Goodbye job applications, hello dream career
Seize control of your career and design the future you deserve with LW career

Why compliance culture ‘isn’t the best way’ to address non-compliance

Compliance leaders often prioritise cultivating an ethical work environment to enhance employee conduct. However, a recent survey conducted by Gartner has uncovered that this approach is not generating the intended outcomes.

user iconGrace Robbie 23 April 2024 Corporate Counsel
expand image

A recent study conducted by America-headquartered technological research and consulting firm Gartner has revealed that creating an ethical culture in the workplace to encourage better employee behaviour has only limited success in alleviating concerns regarding compliance.

In December last year, Gartner surveyed 1,012 employees to identify situations that lead to employee non-compliance.

Gartner discovered that “there are three primary situations that lead to non-compliance: situations of uncertainty (not understanding how to comply), rationalisation (thinking that non-compliance is not wrong in a certain context), and malice (not complying despite knowing it is wrong)”.


The survey findings revealed that uncertainty emerged as the primary cause of non-compliance among employees, with “87 per cent of respondents stating they faced situations where they didn’t know how to comply in the last 12 months”.

This was followed by 77 per cent of respondents reporting experiences of rationalisation, while 40 per cent reported experiences of malice.

In response to these findings, Chris Audet, the vice-president and chief of research in the Gartner for legal, risk and compliance leaders practice, expressed: “Compliance culture is a valuable part of mitigating misconduct, but it isn’t the best way to address the most common situation leading to employee non-compliance: uncertainty.”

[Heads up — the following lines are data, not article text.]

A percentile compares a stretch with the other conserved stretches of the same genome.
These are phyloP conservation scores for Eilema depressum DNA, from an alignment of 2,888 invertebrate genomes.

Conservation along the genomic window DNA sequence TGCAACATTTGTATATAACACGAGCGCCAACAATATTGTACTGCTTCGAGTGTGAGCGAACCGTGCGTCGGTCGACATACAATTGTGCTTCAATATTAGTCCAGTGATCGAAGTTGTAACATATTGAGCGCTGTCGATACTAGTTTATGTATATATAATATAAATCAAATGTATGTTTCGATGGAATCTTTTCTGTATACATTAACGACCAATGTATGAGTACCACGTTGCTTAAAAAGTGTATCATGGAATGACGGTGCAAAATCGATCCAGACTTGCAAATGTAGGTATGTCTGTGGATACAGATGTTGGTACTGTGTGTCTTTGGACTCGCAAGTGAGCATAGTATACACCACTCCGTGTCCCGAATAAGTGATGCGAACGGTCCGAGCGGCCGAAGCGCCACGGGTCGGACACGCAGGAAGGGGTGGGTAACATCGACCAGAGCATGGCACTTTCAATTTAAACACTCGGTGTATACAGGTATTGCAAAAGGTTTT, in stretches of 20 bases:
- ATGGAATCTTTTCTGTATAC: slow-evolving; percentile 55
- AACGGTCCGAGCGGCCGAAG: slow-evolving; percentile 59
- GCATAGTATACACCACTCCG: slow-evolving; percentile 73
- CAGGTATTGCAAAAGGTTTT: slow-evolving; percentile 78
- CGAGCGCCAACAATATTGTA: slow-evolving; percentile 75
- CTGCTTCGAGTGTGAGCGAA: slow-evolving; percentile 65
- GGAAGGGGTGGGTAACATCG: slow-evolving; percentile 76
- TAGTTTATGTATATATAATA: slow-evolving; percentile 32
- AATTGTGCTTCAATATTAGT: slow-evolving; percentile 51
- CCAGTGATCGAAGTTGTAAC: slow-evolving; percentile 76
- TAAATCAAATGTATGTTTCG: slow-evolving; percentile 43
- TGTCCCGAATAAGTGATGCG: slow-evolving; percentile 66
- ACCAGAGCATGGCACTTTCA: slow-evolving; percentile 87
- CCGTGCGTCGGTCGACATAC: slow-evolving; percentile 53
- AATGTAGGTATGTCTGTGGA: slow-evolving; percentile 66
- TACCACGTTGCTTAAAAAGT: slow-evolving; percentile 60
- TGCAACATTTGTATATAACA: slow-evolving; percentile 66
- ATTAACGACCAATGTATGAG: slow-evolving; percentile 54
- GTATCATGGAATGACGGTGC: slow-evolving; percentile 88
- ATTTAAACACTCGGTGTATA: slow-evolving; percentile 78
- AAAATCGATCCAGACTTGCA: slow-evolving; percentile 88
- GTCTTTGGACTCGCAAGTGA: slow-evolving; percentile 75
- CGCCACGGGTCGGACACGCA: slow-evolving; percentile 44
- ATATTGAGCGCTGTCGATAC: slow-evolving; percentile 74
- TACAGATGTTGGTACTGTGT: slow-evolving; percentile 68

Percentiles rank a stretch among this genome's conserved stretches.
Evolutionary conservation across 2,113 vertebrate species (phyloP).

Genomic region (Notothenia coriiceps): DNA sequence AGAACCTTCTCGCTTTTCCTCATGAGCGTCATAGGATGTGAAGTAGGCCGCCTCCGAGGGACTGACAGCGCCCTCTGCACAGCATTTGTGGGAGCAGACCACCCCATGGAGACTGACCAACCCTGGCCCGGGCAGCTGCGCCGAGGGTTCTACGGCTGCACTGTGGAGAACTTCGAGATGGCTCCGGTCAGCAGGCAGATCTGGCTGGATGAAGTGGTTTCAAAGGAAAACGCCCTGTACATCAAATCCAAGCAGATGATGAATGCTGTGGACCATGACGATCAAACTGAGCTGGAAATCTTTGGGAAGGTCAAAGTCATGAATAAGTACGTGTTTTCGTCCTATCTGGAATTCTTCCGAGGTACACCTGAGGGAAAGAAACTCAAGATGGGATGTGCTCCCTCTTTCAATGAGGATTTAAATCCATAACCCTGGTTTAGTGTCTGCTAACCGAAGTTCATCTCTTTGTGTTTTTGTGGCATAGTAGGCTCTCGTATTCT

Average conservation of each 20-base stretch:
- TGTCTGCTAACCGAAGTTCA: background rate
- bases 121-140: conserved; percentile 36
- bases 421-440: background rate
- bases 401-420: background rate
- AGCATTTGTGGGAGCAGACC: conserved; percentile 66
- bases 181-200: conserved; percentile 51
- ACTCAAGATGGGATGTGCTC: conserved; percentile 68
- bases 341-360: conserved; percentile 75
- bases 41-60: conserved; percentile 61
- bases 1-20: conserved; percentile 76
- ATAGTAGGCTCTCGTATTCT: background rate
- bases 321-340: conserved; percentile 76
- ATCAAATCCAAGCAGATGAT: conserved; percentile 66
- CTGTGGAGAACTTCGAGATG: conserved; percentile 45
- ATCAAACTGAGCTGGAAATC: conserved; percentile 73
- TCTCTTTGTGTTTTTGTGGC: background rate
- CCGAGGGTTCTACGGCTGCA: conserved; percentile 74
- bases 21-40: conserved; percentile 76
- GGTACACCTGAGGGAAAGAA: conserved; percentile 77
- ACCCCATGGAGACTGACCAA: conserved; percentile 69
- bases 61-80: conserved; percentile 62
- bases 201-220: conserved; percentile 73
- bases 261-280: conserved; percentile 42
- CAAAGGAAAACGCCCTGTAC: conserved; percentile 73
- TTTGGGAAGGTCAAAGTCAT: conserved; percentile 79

Gartner’s research also uncovered that “improved quality standards – the design of policies, training, communications, and tools – has over double the impact of compliance culture on reducing certainty”.

However, the research findings suggest that compliance culture is still a crucial factor in improving employee behaviour. The research indicates that it “has a great impact on reducing situations of rationalisation and malice, 1.5x and 1.4x, respectively, when compared to quality standards”.

Through analysing the findings, Gartner outlined that companies that place emphasis on “focusing on quality standards” are more likely to witness significant improvements in overall employee compliance.

This is primarily due to the fact that companies have already prioritised compliance culture, and uncertainty has still been identified as the primary factor driving non-compliance.

Regarding the findings they discovered about malice, Gartner expressed that “the fact that 40 per cent of employees said they had been contemplating non-compliance even when they knew it was the wrong thing to do is likely to concern compliance and organisational leadership”.

However, the technological research and consulting firm outlined that the survey they commenced was “measuring employees who wanted to non-comply for a malicious reason, and not all of them will follow through on this desire”.

Despite this, it is still imperative that companies instil measures to address this issue “so monetary feelings of anger don’t escalate to misconduct”.